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Please begin with an informative title:

  We are 8 months into sequestration, and if you think things are bad now just wait a few more months.
   Here is a list and approximate timeline of things to expect in the near future.


You must enter an Intro for your Diary Entry between 300 and 1150 characters long (that's approximately 50-175 words without any html or formatting markup).

End of unemployment extensions

  The famous "99 weeks" ended nearly a year ago, but many high unemployment states still have as many as 73 weeks available. Starting January 1, 2014, and ending in March, all federal unemployment extensions are scheduled to end.

 The temporary Emergency Unemployment Compensation program began in 2008 during the height of the financial crisis and has been repeatedly extended. Democrats say that if the program is not extended at the end of December, roughly 1.3 million Americans searching for jobs will lose these benefits and another 1.9 million would lose benefits in the first half of 2014 as their benefits expire.
 All told, 4.8 million people will be negative effected by ending this program. Never before in post-war America have we ended unemployment extensions with unemployment still this high.
negotiators in the House and Senate are discussing a relatively small deal focused on replacing or altering the sequestration cuts, which would probably not include an extension of the jobless program.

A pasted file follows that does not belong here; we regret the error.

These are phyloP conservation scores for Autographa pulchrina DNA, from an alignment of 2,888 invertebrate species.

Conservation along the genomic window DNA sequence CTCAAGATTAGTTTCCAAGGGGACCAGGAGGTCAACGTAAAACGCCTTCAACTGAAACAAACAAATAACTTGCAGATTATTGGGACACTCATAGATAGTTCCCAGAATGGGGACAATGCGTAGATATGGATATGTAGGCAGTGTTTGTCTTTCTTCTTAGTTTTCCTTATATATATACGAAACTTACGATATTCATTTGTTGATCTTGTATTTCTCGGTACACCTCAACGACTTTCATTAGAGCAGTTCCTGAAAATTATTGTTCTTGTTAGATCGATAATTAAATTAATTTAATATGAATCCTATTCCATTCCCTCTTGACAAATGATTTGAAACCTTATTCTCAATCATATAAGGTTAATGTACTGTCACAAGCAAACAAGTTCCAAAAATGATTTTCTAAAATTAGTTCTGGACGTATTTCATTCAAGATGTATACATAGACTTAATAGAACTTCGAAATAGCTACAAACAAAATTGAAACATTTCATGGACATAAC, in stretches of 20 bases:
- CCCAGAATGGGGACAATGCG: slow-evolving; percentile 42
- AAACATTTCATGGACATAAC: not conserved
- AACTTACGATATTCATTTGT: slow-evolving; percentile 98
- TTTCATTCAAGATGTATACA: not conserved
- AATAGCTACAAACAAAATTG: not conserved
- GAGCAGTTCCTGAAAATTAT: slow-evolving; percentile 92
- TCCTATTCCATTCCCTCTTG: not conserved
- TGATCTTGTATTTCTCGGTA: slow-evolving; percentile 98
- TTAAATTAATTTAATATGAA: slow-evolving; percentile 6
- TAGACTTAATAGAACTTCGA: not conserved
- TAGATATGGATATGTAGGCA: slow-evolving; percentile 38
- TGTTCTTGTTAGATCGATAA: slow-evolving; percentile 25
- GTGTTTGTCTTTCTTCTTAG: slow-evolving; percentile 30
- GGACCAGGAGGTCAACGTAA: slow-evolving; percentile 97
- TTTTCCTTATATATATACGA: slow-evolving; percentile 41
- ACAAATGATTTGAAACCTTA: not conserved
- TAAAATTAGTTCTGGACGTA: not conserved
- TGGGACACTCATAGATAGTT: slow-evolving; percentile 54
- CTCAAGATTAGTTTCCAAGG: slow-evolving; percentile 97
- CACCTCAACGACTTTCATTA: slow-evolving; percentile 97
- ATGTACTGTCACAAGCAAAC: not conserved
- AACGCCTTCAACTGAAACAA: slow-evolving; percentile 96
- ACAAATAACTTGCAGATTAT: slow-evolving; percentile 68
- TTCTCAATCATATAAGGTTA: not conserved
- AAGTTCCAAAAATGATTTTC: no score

Around 4 million Americans have been unemployed for longer than 6 months. Already 2.5 million Americans are unemployed and no longer recieving benefits. Ending unemployment extensions will cost about 310,000 jobs and reduce economic growth by 0.4%.
More food aid cuts

  Probably the most needlessly cruel measure was the cut in food stamps. It is the one measure that House Democrats may find some backbone to defend.

 The House and Senate are currently negotiating a compromise farm bill that will contain food stamps cuts somewhere between the $4 billion the Senate wants and the $40 billion the House wants. (These cuts will come on top of the $5 billion in funding reductions to food stamps that went into effect at the beginning of the month as extra stimulus money for the program expired.)
 Just Google "food stamps cuts" and there are countless articles from local newspapers giving personal accounts of what the cuts have meant. It's hard to imagine what harm further cuts will look like.
   Food stamps aren't the only way that food aid is being cut.  Special Supplemental Nutrition Program for Women, Infants and Children (WIC) that services 9 million poor mothers suffered a $500 million cut in September.

  Besides the obvious immorality of cutting food aid to the poor, there is an economic cost as well.

 Hunger costs the U.S. at least $167.5 billion each year in lost economic productivity and earnings, health-care expenses that could have been avoided by better nutrition and the value of charity to keep families fed, according to a 2011 report from the Center for American Progress.
   “The additional impact on kids starts to show up more clearly down the road,” said Harry Holzer, a public policy professor at Georgetown University in Washington and a former Labor Department chief economist. “You might see high-school dropout rates go higher, a range of behavior problems.”
Deeper cuts in Housing Vouchers

  Cuts in housing vouchers for the poor began months ago, but the cuts are about to get much deeper.